Disclaimer: None of these characters are mine.

Author's Note: This was written for a challenge over at Jossverse_las on Livejournal. The challenge was to rewrite the end of a season finale.

Willow never could get things to work out the way they were supposed to.

She even screwed up ending the world. When she funneled enough power into the effigy of Proserpexa, the world was supposed to burn to a cinder. The end of everything. Eternal blackness. A final relief from all of life's pain. Sweet, peaceful oblivion.

And there was burning. Proserpexa's followers had definitely gotten that part right. Fires sprung up from the earth and consumed crops, houses, and most major cities. Vegetation and wildlife were turned to ashes in the wake of what Willow unleashed. Any person who got close enough to the towers of flame burned as well, of course.

But the earth itself remained intact. It was charred and nearly uninhabitable, but there were those who survived the forty days of flames. Willow had thought they would burn forever, running on some mystical fuel source, but the fires all died after forty days.

She still had more pain than she could deal with, but the earth-shattering amount of guilt that now weighed on her shoulders stopped her from any further attempts at vengeful world-ending. Of course, at this point, it might have been better if she'd succeeded. The fires had taken out all sources of electricity, along with almost anything people could eat. The water was all polluted with ash, among other things. A thick cloud of black smoke blocked all direct sunlight, and the air had a harsh quality that made it hurt to breathe. Even the survivors were slowly dying now. She'd heard almost all of South America had started to resort to cannibalism, but that could just be a rumor.

The Scoobies had all miraculously survived. Maybe it was because they knew what she was up to, so they were able to get away from anything flammable. She wished Xander had reached her in time. It seemed only right, somehow, that a stupid accident would lead to the end of civilization as they knew it. He'd fallen and hurt his ankle. He'd still run to her, but his limp had slowed him down just enough that he only got there about three seconds after she'd finished. He was fast enough to catch her when she fell, exhausted from all the power she'd drained out of herself. But he wasn't fast enough to save the rest of the world.

What constantly amazed Willow nowadays was that her friends had actually forgiven her. They were all more inclined to blame themselves than to blame her. Xander wished he'd run faster. Buffy wished she'd fought harder against her obvious addiction to magic. Giles wished he hadn't come to help, bringing with him all the magic that made her sympathetic to the pain of humanity.

None of them wished they'd killed her when they had the chance. Willow wished they had.

Now, she spent most days in the ruins of the Magic Box. Some of the books inside had been well and magically protected from the fires, and she dug through them, trying to find some way to take back what she'd done. She found a few books she'd already drained, but most of what remained were the books on light magic.

It was slow going. Several times, she had to learn new languages to read the books, and Rosetta Stone had gone the way of the rest of technology. When Spike finally returned, he started helping her translate. They'd all thought he was dead, but it turned out the real problem was that, even with the speed of a vampire, it took a long time to find his way from Africa without any modern transportation to help.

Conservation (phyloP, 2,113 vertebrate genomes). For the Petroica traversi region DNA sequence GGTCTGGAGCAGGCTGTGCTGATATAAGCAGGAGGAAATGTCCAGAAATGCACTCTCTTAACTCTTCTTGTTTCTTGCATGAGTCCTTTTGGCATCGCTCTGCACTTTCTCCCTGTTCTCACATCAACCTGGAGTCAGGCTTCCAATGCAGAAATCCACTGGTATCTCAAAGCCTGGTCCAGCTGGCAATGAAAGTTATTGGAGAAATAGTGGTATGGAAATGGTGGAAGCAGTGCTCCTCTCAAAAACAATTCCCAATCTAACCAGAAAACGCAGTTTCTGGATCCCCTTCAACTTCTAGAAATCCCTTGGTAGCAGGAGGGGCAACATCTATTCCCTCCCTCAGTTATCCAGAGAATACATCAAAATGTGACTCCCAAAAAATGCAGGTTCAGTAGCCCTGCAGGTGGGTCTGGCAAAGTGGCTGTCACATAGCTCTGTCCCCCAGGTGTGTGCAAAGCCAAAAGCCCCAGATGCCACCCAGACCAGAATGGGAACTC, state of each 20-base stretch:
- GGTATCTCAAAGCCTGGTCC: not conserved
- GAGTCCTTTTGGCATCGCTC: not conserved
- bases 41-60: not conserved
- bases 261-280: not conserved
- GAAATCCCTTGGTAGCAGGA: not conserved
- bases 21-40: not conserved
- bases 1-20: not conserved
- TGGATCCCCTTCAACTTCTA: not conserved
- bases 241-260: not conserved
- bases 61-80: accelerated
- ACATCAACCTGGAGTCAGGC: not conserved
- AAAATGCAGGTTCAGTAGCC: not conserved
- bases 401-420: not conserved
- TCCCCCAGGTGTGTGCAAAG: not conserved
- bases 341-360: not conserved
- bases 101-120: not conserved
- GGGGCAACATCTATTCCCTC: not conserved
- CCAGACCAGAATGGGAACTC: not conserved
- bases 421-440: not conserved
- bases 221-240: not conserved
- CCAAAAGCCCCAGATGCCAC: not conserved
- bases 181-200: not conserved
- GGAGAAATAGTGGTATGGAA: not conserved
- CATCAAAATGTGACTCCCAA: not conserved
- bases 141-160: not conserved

"This one might do," Spike said, sliding an old book over to her corner of the floor.

"What language is that?" Willow asked. She could tell that it was Oriental, but couldn't distinguish it further.

"Chinese," he muttered. "Learned it after...well, nevermind."

He looked away from her, refusing to meet her eyes even when she made the effort to move. That usually meant it had something to do with a past kill that he didn't want to talk about. So Willow didn't ask.

"Anyway," he went on. "The spell isn't time travel, like we were looking for, but it can open up a channel of communication between you and the person you were, say, six months ago. You could warn yourself about what happened after you tried to end the world."

Willow shook her head. "I don't think that'll work. I don't think that version of me cares much about what happened to us. I was in too much pain."

Spike finally locked gazes with her, and she saw how very deeply he understood pain. "Then go back a bit further and tell yourself to make sure Tara doesn't stand so close to the windows. That's what ended the world, Red. If we can't prevent her from dying that way, then we'll always just end up back here, or somewhere worse."

She sat in shock. It had never even occurred to her that she could save Tara, much less that she would have to in order to save the rest of them. "I don't deserve her anymore."

"Probably not," Spike agreed, not bothering to argue with her guilt. "But if she's not with you, the world ends. So do the bloody spell and let's see what changes." He tore a blank page out of one of the black arts books she'd drained and wrote out the list of ingredients in English before handing it to her.

Willow looked it over. She had everything she needed. "Fine. Let's do this."

In the end, the spell changed things enough that neither of them was still there to see if it worked.